In an interview with the Financial Times before the G-20 summit, Russian strongman Vladimir Putin elucidated his oft-stated belief that Western-style liberalism has failed, leaving Putin-style authoritarianism as the only alternative. “The liberal idea presupposes that nothing needs to be done. The migrants can kill, plunder, and rape with impunity because their rights as migrants must be protected,” Putin said. “The liberal idea has become obsolete.”
During a press conference at the G-20, a reporter asked President Trump about Putin’s comments that western-style liberalism is obsolete. Trump had absolutely no idea what the entire debate referred to:
Well, he may feel that way. He says what’s going on. I guess you look at what’s happening in Los Angeles, where it’s so sad to look, and what’s happening in San Francisco, and a couple other cities which are run by an extraordinary group of liberal people, I don’t know what they’re thinking but he does see things that are happening in the United States that would probably preclude him from saying how wonderful it is. At the same time, he congratulated me as every other leader of every other country did for what we’ve done economically … [briefly touts economy]
I don’t know what they’re thinking because when you look at Los Angeles, when you look at San Francisco, when you look at some of the other cities, and not a lot, not a lot, but you don’t want it to spread, and at a certain point, maybe, the federal government has to get involved. We can’t continue to let that happen to our cities.
Putin was expressing a broadly fashionable argument that he has promoted for years, and that has recently taken hold among reactionaries in several Western countries, including the United States. Their critique is not of liberalism in the sense of the American center-left tradition identified with the Democratic party, but the longer historical tradition of liberalism that emerged from the theories of John Locke, John Stuart Mill, and other traditional philosophers whose beliefs created the foundation for democratic government. Most graduates of an elite college who took any humanities courses would have some rough familiarity with their work, which is a cornerstone of what’s called a “liberal education.” The “West,” of course, refers to Europe and the United States, where liberal ideas first took hold.
Trump did not recognize this debate at all. Instead, he concluded that “the west” means California, and “liberalism” means the Democratic Party.
Believing Putin had criticized life in California rather than America’s philosophy of government, Trump explained that, yes, Putin is correct that things are terrible in cities in California (“he does see things that are happening in the United States that would probably preclude him from saying how wonderful it is.”) But, Trump added, this is the fault of the Democrats, not him. He then assured reporters he’s not offended, because Putin has congratulated him on the overall state of the American economy.
Trump’s riff encapsulates the comic and sinister aspects of his political rise. As demographic change has made the U.S. population more progressive, Republicans have embraced more authoritarian methods to preserve their minority rule. Just this week, Florida Republicans imposed a poll tax to prevent enfranchised former prisoners from exercising their right to vote.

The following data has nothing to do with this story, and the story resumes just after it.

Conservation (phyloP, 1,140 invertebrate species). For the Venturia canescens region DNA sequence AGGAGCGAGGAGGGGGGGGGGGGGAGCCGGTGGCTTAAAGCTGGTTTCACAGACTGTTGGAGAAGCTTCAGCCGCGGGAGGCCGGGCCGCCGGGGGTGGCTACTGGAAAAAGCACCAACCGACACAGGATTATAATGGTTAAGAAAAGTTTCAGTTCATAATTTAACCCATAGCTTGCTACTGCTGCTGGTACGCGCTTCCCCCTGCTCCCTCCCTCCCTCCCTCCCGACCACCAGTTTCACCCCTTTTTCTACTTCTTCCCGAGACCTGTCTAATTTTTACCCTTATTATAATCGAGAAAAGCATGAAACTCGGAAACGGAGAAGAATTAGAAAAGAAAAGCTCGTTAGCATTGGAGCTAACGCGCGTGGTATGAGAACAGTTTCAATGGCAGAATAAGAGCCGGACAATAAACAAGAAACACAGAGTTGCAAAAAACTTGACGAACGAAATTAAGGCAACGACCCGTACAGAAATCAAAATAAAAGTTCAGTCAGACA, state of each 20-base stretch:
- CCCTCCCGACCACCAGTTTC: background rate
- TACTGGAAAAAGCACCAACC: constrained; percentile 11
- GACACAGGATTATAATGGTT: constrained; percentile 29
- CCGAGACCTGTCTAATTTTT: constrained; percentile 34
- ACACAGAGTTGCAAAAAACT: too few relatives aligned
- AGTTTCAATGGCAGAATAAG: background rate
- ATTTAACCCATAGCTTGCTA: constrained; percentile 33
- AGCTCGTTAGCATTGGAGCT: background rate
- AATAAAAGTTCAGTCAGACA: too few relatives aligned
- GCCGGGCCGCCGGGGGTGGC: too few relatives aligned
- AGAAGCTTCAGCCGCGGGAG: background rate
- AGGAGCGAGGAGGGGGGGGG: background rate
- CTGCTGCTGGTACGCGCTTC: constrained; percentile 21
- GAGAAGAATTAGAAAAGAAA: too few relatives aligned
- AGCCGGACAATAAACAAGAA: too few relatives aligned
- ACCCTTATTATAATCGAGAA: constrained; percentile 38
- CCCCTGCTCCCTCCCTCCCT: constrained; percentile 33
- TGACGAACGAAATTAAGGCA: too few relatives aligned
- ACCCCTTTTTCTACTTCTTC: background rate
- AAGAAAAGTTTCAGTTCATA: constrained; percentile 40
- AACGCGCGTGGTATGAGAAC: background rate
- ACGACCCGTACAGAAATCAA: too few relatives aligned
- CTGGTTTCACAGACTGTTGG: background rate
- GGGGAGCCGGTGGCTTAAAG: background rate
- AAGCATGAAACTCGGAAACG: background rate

Trump himself is an instinctive authoritarian. He demands subservience, identifies himself completely with the state, denies the right of journalists to criticize him, believes he has the right to start or stop any prosecution at his discretion, refuses to acknowledge Congress’s right to conduct any oversight of his administration, and praises foreign dictators for their strength. Bonding with Putin, Trump joked at their shared disdain for independent media. “Get rid of them. Fake news is a great term, isn’t it?” Trump said. “You don’t have this problem in Russia, but we do.”
A handful of conservative intellectuals have found this frontal attack on liberal democracy so repulsive they have defected from the Republican party. A larger number have simply ignored it. Recently, a sect of conservatives have sought to form an intellectual justification for the party’s growing illiberalism. This core of Trumpy intellectuals is waging a frontal assault on the value of liberalism, joining an effort made by other loyalists, like Steve Bannon, to create a trans-national front of white Christian illiberal populism.
But Trump, rather than being grateful for their efforts to create a rationale for his authoritarianism, is completely ignorant of them. His contempt for democratic norms is sub-ideological, a pure product of his narcissistic fear of disobedience and innate belief in natural hierarchy. He hates democracy deep in his soul, but does not understand why.
Putin, who does not have to worry about political opposition, has nonetheless invested time and resources into promoting philosophical alternatives to liberalism. Trump, who does have to worry about opposition, has not bothered to familiarize himself even with the basic terms of the debate. This is one reason Trump poses less danger to his country than Putin to his own. All he is able to take away from this great debate about the future of Western liberalism, a tradition developed over centuries and purchased with blood, is that Putin finds life in California less appealing than life in Russia.